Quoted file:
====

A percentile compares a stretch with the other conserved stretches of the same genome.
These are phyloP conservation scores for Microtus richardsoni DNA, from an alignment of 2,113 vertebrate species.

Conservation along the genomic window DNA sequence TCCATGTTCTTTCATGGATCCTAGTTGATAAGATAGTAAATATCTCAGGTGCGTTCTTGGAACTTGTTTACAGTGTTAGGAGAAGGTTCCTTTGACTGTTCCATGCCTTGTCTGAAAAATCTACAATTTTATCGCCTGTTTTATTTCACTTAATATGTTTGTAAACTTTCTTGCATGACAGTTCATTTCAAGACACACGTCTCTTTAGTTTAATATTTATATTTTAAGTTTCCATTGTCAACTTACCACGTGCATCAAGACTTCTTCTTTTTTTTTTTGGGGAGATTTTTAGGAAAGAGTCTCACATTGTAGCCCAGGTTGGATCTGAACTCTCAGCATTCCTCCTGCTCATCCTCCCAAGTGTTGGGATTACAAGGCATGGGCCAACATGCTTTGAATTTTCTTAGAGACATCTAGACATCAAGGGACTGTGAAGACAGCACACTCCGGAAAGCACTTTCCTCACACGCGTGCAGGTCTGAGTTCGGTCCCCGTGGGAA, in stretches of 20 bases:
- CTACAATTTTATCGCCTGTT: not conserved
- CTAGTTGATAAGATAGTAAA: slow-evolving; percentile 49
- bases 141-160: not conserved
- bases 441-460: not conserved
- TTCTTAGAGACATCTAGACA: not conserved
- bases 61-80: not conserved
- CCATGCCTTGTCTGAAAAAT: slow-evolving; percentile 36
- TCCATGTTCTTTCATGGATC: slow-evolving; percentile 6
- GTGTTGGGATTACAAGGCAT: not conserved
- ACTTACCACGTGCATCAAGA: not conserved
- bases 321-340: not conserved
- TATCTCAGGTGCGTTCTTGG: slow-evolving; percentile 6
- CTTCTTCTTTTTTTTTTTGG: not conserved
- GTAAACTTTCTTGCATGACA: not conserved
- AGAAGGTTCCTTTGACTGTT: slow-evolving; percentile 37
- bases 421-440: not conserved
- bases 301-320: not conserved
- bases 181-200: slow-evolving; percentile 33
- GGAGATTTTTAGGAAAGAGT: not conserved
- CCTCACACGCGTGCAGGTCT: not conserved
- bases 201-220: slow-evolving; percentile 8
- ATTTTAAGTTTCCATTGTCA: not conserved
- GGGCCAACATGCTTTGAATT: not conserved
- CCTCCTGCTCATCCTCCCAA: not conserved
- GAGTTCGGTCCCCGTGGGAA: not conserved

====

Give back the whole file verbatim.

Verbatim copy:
A percentile compares a stretch with the other conserved stretches of the same genome.
These are phyloP conservation scores for Microtus richardsoni DNA, from an alignment of 2,113 vertebrate species.

Conservation along the genomic window DNA sequence TCCATGTTCTTTCATGGATCCTAGTTGATAAGATAGTAAATATCTCAGGTGCGTTCTTGGAACTTGTTTACAGTGTTAGGAGAAGGTTCCTTTGACTGTTCCATGCCTTGTCTGAAAAATCTACAATTTTATCGCCTGTTTTATTTCACTTAATATGTTTGTAAACTTTCTTGCATGACAGTTCATTTCAAGACACACGTCTCTTTAGTTTAATATTTATATTTTAAGTTTCCATTGTCAACTTACCACGTGCATCAAGACTTCTTCTTTTTTTTTTTGGGGAGATTTTTAGGAAAGAGTCTCACATTGTAGCCCAGGTTGGATCTGAACTCTCAGCATTCCTCCTGCTCATCCTCCCAAGTGTTGGGATTACAAGGCATGGGCCAACATGCTTTGAATTTTCTTAGAGACATCTAGACATCAAGGGACTGTGAAGACAGCACACTCCGGAAAGCACTTTCCTCACACGCGTGCAGGTCTGAGTTCGGTCCCCGTGGGAA, in stretches of 20 bases:
- CTACAATTTTATCGCCTGTT: not conserved
- CTAGTTGATAAGATAGTAAA: slow-evolving; percentile 49
- bases 141-160: not conserved
- bases 441-460: not conserved
- TTCTTAGAGACATCTAGACA: not conserved
- bases 61-80: not conserved
- CCATGCCTTGTCTGAAAAAT: slow-evolving; percentile 36
- TCCATGTTCTTTCATGGATC: slow-evolving; percentile 6
- GTGTTGGGATTACAAGGCAT: not conserved
- ACTTACCACGTGCATCAAGA: not conserved
- bases 321-340: not conserved
- TATCTCAGGTGCGTTCTTGG: slow-evolving; percentile 6
- CTTCTTCTTTTTTTTTTTGG: not conserved
- GTAAACTTTCTTGCATGACA: not conserved
- AGAAGGTTCCTTTGACTGTT: slow-evolving; percentile 37
- bases 421-440: not conserved
- bases 301-320: not conserved
- bases 181-200: slow-evolving; percentile 33
- GGAGATTTTTAGGAAAGAGT: not conserved
- CCTCACACGCGTGCAGGTCT: not conserved
- bases 201-220: slow-evolving; percentile 8
- ATTTTAAGTTTCCATTGTCA: not conserved
- GGGCCAACATGCTTTGAATT: not conserved
- CCTCCTGCTCATCCTCCCAA: not conserved
- GAGTTCGGTCCCCGTGGGAA: not conserved